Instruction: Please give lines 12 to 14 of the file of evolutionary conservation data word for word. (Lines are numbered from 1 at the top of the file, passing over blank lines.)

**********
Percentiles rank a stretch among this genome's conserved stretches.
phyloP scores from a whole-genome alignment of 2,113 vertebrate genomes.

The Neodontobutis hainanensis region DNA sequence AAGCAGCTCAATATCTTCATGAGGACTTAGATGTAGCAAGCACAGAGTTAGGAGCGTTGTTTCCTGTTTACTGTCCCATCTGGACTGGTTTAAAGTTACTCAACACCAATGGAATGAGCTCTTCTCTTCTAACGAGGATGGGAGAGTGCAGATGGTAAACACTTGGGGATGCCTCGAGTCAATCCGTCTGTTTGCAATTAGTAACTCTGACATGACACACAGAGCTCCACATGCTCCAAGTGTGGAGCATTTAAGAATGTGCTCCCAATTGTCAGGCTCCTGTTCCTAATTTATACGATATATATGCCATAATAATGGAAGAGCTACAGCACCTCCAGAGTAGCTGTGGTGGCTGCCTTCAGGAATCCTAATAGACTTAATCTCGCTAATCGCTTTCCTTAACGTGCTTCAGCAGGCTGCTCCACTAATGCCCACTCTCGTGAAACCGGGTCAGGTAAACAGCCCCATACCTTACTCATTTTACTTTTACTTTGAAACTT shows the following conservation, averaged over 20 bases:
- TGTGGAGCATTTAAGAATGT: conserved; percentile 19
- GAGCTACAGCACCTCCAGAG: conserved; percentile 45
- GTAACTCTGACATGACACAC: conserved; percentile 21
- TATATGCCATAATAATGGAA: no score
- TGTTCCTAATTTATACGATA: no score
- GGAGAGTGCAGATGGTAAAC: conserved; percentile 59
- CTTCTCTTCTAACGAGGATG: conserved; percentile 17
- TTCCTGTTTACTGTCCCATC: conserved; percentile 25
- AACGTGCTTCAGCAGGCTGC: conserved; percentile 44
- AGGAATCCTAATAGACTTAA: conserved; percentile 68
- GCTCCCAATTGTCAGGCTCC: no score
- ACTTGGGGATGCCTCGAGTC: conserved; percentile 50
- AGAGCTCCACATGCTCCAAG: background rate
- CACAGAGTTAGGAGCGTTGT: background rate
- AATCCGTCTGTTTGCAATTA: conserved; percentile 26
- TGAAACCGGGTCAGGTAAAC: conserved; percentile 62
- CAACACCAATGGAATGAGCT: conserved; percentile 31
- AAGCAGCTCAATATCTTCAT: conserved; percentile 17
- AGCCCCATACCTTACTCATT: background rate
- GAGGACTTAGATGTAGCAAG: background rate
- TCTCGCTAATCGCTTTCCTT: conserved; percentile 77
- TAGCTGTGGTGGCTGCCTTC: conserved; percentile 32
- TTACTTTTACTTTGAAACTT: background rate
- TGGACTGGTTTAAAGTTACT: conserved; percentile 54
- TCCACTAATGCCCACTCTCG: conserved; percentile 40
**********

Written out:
- AACGTGCTTCAGCAGGCTGC: conserved; percentile 44
- AGGAATCCTAATAGACTTAA: conserved; percentile 68
- GCTCCCAATTGTCAGGCTCC: no score